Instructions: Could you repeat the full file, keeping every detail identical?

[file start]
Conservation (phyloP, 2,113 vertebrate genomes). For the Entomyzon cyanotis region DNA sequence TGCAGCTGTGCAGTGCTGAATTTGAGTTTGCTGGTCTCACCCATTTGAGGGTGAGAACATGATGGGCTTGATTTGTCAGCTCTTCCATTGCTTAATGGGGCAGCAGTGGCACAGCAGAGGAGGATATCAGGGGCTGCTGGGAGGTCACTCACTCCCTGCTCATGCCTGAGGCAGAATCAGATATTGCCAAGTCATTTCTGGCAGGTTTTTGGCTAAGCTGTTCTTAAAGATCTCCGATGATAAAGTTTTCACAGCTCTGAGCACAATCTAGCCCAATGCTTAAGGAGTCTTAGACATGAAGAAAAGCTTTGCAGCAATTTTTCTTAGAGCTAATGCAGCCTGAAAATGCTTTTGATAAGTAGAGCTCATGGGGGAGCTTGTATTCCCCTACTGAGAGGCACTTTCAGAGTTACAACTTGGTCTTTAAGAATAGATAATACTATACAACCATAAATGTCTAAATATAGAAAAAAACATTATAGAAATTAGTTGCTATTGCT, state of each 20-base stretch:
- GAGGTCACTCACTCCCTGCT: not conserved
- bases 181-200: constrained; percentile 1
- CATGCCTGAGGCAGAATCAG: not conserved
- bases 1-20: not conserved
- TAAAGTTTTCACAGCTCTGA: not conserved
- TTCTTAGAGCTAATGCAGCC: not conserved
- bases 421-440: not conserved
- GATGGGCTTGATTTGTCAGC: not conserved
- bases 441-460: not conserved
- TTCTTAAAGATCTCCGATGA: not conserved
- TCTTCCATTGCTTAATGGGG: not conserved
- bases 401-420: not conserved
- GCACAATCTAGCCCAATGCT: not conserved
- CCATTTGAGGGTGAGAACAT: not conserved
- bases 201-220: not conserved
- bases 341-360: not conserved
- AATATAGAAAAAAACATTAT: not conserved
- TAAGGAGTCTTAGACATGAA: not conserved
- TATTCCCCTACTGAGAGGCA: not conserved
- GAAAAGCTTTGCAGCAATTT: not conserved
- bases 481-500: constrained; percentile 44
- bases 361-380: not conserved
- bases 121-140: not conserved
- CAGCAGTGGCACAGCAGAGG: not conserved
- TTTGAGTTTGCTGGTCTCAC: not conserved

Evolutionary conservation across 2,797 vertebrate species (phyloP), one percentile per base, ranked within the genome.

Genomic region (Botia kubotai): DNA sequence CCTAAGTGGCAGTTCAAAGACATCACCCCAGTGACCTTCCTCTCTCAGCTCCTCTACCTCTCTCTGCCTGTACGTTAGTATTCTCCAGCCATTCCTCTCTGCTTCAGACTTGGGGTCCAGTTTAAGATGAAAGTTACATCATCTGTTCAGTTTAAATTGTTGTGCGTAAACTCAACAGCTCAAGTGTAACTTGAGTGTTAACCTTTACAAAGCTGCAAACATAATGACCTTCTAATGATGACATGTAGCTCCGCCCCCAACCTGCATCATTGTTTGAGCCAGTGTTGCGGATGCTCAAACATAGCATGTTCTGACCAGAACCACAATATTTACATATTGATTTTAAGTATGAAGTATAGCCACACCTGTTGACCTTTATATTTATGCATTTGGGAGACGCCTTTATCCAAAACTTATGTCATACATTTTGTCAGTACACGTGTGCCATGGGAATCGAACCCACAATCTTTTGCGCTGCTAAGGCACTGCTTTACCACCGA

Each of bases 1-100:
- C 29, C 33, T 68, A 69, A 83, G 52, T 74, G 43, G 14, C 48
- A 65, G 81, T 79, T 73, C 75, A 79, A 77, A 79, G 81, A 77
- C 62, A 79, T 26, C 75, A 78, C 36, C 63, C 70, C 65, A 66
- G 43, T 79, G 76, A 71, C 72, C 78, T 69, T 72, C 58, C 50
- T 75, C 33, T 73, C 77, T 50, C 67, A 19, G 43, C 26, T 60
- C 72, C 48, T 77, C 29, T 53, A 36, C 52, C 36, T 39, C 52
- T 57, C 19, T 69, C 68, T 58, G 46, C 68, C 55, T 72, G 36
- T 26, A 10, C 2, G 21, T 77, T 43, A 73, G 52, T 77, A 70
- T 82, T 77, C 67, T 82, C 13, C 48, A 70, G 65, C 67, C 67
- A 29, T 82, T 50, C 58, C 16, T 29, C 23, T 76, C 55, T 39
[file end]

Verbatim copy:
Conservation (phyloP, 2,113 vertebrate genomes). For the Entomyzon cyanotis region DNA sequence TGCAGCTGTGCAGTGCTGAATTTGAGTTTGCTGGTCTCACCCATTTGAGGGTGAGAACATGATGGGCTTGATTTGTCAGCTCTTCCATTGCTTAATGGGGCAGCAGTGGCACAGCAGAGGAGGATATCAGGGGCTGCTGGGAGGTCACTCACTCCCTGCTCATGCCTGAGGCAGAATCAGATATTGCCAAGTCATTTCTGGCAGGTTTTTGGCTAAGCTGTTCTTAAAGATCTCCGATGATAAAGTTTTCACAGCTCTGAGCACAATCTAGCCCAATGCTTAAGGAGTCTTAGACATGAAGAAAAGCTTTGCAGCAATTTTTCTTAGAGCTAATGCAGCCTGAAAATGCTTTTGATAAGTAGAGCTCATGGGGGAGCTTGTATTCCCCTACTGAGAGGCACTTTCAGAGTTACAACTTGGTCTTTAAGAATAGATAATACTATACAACCATAAATGTCTAAATATAGAAAAAAACATTATAGAAATTAGTTGCTATTGCT, state of each 20-base stretch:
- GAGGTCACTCACTCCCTGCT: not conserved
- bases 181-200: constrained; percentile 1
- CATGCCTGAGGCAGAATCAG: not conserved
- bases 1-20: not conserved
- TAAAGTTTTCACAGCTCTGA: not conserved
- TTCTTAGAGCTAATGCAGCC: not conserved
- bases 421-440: not conserved
- GATGGGCTTGATTTGTCAGC: not conserved
- bases 441-460: not conserved
- TTCTTAAAGATCTCCGATGA: not conserved
- TCTTCCATTGCTTAATGGGG: not conserved
- bases 401-420: not conserved
- GCACAATCTAGCCCAATGCT: not conserved
- CCATTTGAGGGTGAGAACAT: not conserved
- bases 201-220: not conserved
- bases 341-360: not conserved
- AATATAGAAAAAAACATTAT: not conserved
- TAAGGAGTCTTAGACATGAA: not conserved
- TATTCCCCTACTGAGAGGCA: not conserved
- GAAAAGCTTTGCAGCAATTT: not conserved
- bases 481-500: constrained; percentile 44
- bases 361-380: not conserved
- bases 121-140: not conserved
- CAGCAGTGGCACAGCAGAGG: not conserved
- TTTGAGTTTGCTGGTCTCAC: not conserved

Evolutionary conservation across 2,797 vertebrate species (phyloP), one percentile per base, ranked within the genome.

Genomic region (Botia kubotai): DNA sequence CCTAAGTGGCAGTTCAAAGACATCACCCCAGTGACCTTCCTCTCTCAGCTCCTCTACCTCTCTCTGCCTGTACGTTAGTATTCTCCAGCCATTCCTCTCTGCTTCAGACTTGGGGTCCAGTTTAAGATGAAAGTTACATCATCTGTTCAGTTTAAATTGTTGTGCGTAAACTCAACAGCTCAAGTGTAACTTGAGTGTTAACCTTTACAAAGCTGCAAACATAATGACCTTCTAATGATGACATGTAGCTCCGCCCCCAACCTGCATCATTGTTTGAGCCAGTGTTGCGGATGCTCAAACATAGCATGTTCTGACCAGAACCACAATATTTACATATTGATTTTAAGTATGAAGTATAGCCACACCTGTTGACCTTTATATTTATGCATTTGGGAGACGCCTTTATCCAAAACTTATGTCATACATTTTGTCAGTACACGTGTGCCATGGGAATCGAACCCACAATCTTTTGCGCTGCTAAGGCACTGCTTTACCACCGA

Each of bases 1-100:
- C 29, C 33, T 68, A 69, A 83, G 52, T 74, G 43, G 14, C 48
- A 65, G 81, T 79, T 73, C 75, A 79, A 77, A 79, G 81, A 77
- C 62, A 79, T 26, C 75, A 78, C 36, C 63, C 70, C 65, A 66
- G 43, T 79, G 76, A 71, C 72, C 78, T 69, T 72, C 58, C 50
- T 75, C 33, T 73, C 77, T 50, C 67, A 19, G 43, C 26, T 60
- C 72, C 48, T 77, C 29, T 53, A 36, C 52, C 36, T 39, C 52
- T 57, C 19, T 69, C 68, T 58, G 46, C 68, C 55, T 72, G 36
- T 26, A 10, C 2, G 21, T 77, T 43, A 73, G 52, T 77, A 70
- T 82, T 77, C 67, T 82, C 13, C 48, A 70, G 65, C 67, C 67
- A 29, T 82, T 50, C 58, C 16, T 29, C 23, T 76, C 55, T 39